Uncharted: The Fourth Labyrinth Review

November 23, 2011 by  
Filed under Reviews & Features, Novels, Other

Author: Christopher Golden

Publisher: Titan Books  

Genre: Science Fiction, Thriller

Release Date: 4th Oct 2011  

RRP: £6.99

The Uncharted series is well known for its strong cast of characters, its explosive set-pieces and its sense of adventure. For a novel to combine all of these elements and introduce a completely original Uncharted story, well let me just say that the rise of video game novels has been a welcome one.

Uncharted: The fourth Labyrinth, penned by Christopher Golden, takes popular characters such as Nathan “Nate” Drake and Victor “Sully” Sullivan and places them into the written form. Golden’s skill has captured the father and son-like relationship and often amusing banter between the two characters, and I literally could almost hear Nolan North’s (Drake’s voice actor) sarcastic tones as each witty remark is delivered deftly across the pages.

The story sees a friend of Sully, a famous archaeologist, murdered. And Nate and Sully want to get to the bottom of it, with Nate agreeing to help his old friend out. Also dragged into the story is the grieving Jada Hzujak, the daughter of the murdered man, and goddaughter to Sully. Uncharted is known for its strong female characters, and Jada fits the bill. True, it becomes a little annoying constantly hearing that her hair is magenta, although you do soon come to realise that this is one of the defining things of her appearance. As a character she’s likeable enough, and fits well with the other humorous characters, with each playing off another well.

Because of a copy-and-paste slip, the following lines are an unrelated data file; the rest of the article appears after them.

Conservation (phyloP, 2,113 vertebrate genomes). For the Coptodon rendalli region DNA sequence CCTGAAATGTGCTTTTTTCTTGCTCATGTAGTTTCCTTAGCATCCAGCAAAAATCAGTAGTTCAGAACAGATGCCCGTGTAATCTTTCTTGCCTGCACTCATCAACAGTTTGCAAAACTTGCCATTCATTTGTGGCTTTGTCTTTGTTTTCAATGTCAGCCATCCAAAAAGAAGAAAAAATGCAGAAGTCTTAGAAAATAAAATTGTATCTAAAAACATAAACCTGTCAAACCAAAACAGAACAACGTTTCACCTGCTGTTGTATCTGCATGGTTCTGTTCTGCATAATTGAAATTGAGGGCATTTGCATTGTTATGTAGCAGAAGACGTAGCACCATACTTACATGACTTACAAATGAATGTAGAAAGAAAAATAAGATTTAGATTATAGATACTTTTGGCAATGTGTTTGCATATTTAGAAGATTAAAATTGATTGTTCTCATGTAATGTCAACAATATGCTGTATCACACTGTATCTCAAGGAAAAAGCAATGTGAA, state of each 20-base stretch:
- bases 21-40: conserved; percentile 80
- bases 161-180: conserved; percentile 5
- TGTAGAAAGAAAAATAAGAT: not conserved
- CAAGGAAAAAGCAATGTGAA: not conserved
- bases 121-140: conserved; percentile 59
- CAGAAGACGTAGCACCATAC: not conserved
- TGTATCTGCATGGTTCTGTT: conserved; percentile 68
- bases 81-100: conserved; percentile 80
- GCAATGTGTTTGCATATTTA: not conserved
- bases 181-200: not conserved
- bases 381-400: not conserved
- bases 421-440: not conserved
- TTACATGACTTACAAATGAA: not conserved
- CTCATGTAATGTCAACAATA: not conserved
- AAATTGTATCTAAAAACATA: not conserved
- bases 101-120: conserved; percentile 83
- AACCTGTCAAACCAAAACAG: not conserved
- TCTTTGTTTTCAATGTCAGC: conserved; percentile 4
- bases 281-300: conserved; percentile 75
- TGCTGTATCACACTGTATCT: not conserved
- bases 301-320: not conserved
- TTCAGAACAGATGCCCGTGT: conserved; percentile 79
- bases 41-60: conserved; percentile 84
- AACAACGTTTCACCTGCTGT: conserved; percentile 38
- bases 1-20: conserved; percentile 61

There are also some decent villains in there, but obviously, being Uncharted, they’re as clichéd as they come. Speaking of Uncharted, this is one book that will definitely more appeal to the fan than anyone else. It’s self contained enough, although when you don’t even have a clear description of the main character’s appearance, you just know who the target audience are. Sadly, those expecting a more thorough fleshing out of Drake’s background will be disappointed.

As it should be, The Fourth Labyrinth is an adventure story. There’s action and mystery as Drake and company attempt to find out why Hzujak was murdered, uncovering a puzzle involving labyrinths, with the action taking place in cities such as Egypt and Greece. There’s assassins and more for the characters to contend with, and the action is described well enough, if a little lacking in big, overblown, film-like set-pieces. This is something that the games have done so well.

But there’s much to like in this novel, with mystery, history, action, adventure, humour and story twists – all ingredients that Uncharted fans have come to expect. Christopher Golden has done a tremendous job with capturing the feeling as to what makes an Uncharted game, but in the written form. I would be overjoyed to hear of the announcement of more Uncharted novels from this author.